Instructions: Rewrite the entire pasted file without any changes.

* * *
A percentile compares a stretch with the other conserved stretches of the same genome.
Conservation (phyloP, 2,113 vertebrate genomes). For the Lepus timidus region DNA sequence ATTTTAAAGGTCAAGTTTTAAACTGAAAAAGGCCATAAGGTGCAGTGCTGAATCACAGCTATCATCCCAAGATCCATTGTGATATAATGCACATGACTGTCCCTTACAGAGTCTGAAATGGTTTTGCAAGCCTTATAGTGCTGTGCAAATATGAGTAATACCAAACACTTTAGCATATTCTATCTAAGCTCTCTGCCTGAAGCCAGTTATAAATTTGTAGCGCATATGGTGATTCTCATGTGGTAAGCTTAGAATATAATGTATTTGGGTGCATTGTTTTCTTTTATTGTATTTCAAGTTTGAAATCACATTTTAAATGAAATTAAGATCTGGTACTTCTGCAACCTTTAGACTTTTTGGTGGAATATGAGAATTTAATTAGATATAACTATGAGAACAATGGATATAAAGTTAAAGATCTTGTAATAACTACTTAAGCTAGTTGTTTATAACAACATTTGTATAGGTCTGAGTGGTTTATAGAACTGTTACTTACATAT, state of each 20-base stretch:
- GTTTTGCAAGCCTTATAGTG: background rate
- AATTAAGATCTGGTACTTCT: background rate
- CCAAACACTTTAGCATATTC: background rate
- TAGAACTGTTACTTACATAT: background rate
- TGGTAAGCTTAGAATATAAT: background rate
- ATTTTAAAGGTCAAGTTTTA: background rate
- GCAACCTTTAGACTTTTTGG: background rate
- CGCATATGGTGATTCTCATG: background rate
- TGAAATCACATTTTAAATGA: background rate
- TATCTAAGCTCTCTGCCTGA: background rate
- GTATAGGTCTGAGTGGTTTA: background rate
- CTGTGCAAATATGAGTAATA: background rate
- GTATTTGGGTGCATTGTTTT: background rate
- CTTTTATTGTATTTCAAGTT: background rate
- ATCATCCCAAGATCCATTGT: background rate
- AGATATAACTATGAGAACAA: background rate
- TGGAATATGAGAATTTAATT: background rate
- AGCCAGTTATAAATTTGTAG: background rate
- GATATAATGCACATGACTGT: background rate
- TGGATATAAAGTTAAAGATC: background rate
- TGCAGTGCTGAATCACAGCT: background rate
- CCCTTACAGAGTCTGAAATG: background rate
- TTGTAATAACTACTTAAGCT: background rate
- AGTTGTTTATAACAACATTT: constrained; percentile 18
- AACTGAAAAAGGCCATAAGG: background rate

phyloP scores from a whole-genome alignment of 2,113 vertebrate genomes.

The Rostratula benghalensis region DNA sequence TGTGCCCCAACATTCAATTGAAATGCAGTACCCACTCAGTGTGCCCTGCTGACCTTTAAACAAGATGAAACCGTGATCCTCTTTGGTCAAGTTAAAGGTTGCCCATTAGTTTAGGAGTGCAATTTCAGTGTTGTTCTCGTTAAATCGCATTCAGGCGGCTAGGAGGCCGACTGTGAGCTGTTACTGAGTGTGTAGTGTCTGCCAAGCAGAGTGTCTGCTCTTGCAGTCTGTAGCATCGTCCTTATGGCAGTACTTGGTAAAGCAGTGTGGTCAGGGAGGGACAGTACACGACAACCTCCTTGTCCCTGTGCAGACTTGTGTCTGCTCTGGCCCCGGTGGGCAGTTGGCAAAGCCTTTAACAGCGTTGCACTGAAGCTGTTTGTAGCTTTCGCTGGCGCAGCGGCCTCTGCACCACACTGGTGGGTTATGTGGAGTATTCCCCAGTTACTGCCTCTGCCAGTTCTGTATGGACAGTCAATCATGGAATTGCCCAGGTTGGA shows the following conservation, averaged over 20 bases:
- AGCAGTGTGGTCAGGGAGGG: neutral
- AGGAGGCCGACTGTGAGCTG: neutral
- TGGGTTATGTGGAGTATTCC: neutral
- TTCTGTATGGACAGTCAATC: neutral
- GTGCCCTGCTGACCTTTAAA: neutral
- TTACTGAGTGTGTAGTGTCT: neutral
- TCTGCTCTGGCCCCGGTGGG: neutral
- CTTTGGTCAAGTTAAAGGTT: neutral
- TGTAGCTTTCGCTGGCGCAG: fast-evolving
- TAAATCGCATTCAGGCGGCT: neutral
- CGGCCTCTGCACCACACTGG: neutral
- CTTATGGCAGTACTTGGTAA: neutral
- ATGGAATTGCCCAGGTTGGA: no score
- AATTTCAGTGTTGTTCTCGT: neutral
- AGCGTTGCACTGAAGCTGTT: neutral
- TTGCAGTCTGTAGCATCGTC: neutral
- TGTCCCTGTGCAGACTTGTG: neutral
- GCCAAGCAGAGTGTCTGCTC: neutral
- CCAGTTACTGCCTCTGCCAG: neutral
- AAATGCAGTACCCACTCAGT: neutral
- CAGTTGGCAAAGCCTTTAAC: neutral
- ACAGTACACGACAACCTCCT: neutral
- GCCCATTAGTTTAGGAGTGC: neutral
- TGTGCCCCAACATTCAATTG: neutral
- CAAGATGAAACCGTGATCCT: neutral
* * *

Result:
A percentile compares a stretch with the other conserved stretches of the same genome.
Conservation (phyloP, 2,113 vertebrate genomes). For the Lepus timidus region DNA sequence ATTTTAAAGGTCAAGTTTTAAACTGAAAAAGGCCATAAGGTGCAGTGCTGAATCACAGCTATCATCCCAAGATCCATTGTGATATAATGCACATGACTGTCCCTTACAGAGTCTGAAATGGTTTTGCAAGCCTTATAGTGCTGTGCAAATATGAGTAATACCAAACACTTTAGCATATTCTATCTAAGCTCTCTGCCTGAAGCCAGTTATAAATTTGTAGCGCATATGGTGATTCTCATGTGGTAAGCTTAGAATATAATGTATTTGGGTGCATTGTTTTCTTTTATTGTATTTCAAGTTTGAAATCACATTTTAAATGAAATTAAGATCTGGTACTTCTGCAACCTTTAGACTTTTTGGTGGAATATGAGAATTTAATTAGATATAACTATGAGAACAATGGATATAAAGTTAAAGATCTTGTAATAACTACTTAAGCTAGTTGTTTATAACAACATTTGTATAGGTCTGAGTGGTTTATAGAACTGTTACTTACATAT, state of each 20-base stretch:
- GTTTTGCAAGCCTTATAGTG: background rate
- AATTAAGATCTGGTACTTCT: background rate
- CCAAACACTTTAGCATATTC: background rate
- TAGAACTGTTACTTACATAT: background rate
- TGGTAAGCTTAGAATATAAT: background rate
- ATTTTAAAGGTCAAGTTTTA: background rate
- GCAACCTTTAGACTTTTTGG: background rate
- CGCATATGGTGATTCTCATG: background rate
- TGAAATCACATTTTAAATGA: background rate
- TATCTAAGCTCTCTGCCTGA: background rate
- GTATAGGTCTGAGTGGTTTA: background rate
- CTGTGCAAATATGAGTAATA: background rate
- GTATTTGGGTGCATTGTTTT: background rate
- CTTTTATTGTATTTCAAGTT: background rate
- ATCATCCCAAGATCCATTGT: background rate
- AGATATAACTATGAGAACAA: background rate
- TGGAATATGAGAATTTAATT: background rate
- AGCCAGTTATAAATTTGTAG: background rate
- GATATAATGCACATGACTGT: background rate
- TGGATATAAAGTTAAAGATC: background rate
- TGCAGTGCTGAATCACAGCT: background rate
- CCCTTACAGAGTCTGAAATG: background rate
- TTGTAATAACTACTTAAGCT: background rate
- AGTTGTTTATAACAACATTT: constrained; percentile 18
- AACTGAAAAAGGCCATAAGG: background rate

phyloP scores from a whole-genome alignment of 2,113 vertebrate genomes.

The Rostratula benghalensis region DNA sequence TGTGCCCCAACATTCAATTGAAATGCAGTACCCACTCAGTGTGCCCTGCTGACCTTTAAACAAGATGAAACCGTGATCCTCTTTGGTCAAGTTAAAGGTTGCCCATTAGTTTAGGAGTGCAATTTCAGTGTTGTTCTCGTTAAATCGCATTCAGGCGGCTAGGAGGCCGACTGTGAGCTGTTACTGAGTGTGTAGTGTCTGCCAAGCAGAGTGTCTGCTCTTGCAGTCTGTAGCATCGTCCTTATGGCAGTACTTGGTAAAGCAGTGTGGTCAGGGAGGGACAGTACACGACAACCTCCTTGTCCCTGTGCAGACTTGTGTCTGCTCTGGCCCCGGTGGGCAGTTGGCAAAGCCTTTAACAGCGTTGCACTGAAGCTGTTTGTAGCTTTCGCTGGCGCAGCGGCCTCTGCACCACACTGGTGGGTTATGTGGAGTATTCCCCAGTTACTGCCTCTGCCAGTTCTGTATGGACAGTCAATCATGGAATTGCCCAGGTTGGA shows the following conservation, averaged over 20 bases:
- AGCAGTGTGGTCAGGGAGGG: neutral
- AGGAGGCCGACTGTGAGCTG: neutral
- TGGGTTATGTGGAGTATTCC: neutral
- TTCTGTATGGACAGTCAATC: neutral
- GTGCCCTGCTGACCTTTAAA: neutral
- TTACTGAGTGTGTAGTGTCT: neutral
- TCTGCTCTGGCCCCGGTGGG: neutral
- CTTTGGTCAAGTTAAAGGTT: neutral
- TGTAGCTTTCGCTGGCGCAG: fast-evolving
- TAAATCGCATTCAGGCGGCT: neutral
- CGGCCTCTGCACCACACTGG: neutral
- CTTATGGCAGTACTTGGTAA: neutral
- ATGGAATTGCCCAGGTTGGA: no score
- AATTTCAGTGTTGTTCTCGT: neutral
- AGCGTTGCACTGAAGCTGTT: neutral
- TTGCAGTCTGTAGCATCGTC: neutral
- TGTCCCTGTGCAGACTTGTG: neutral
- GCCAAGCAGAGTGTCTGCTC: neutral
- CCAGTTACTGCCTCTGCCAG: neutral
- AAATGCAGTACCCACTCAGT: neutral
- CAGTTGGCAAAGCCTTTAAC: neutral
- ACAGTACACGACAACCTCCT: neutral
- GCCCATTAGTTTAGGAGTGC: neutral
- TGTGCCCCAACATTCAATTG: neutral
- CAAGATGAAACCGTGATCCT: neutral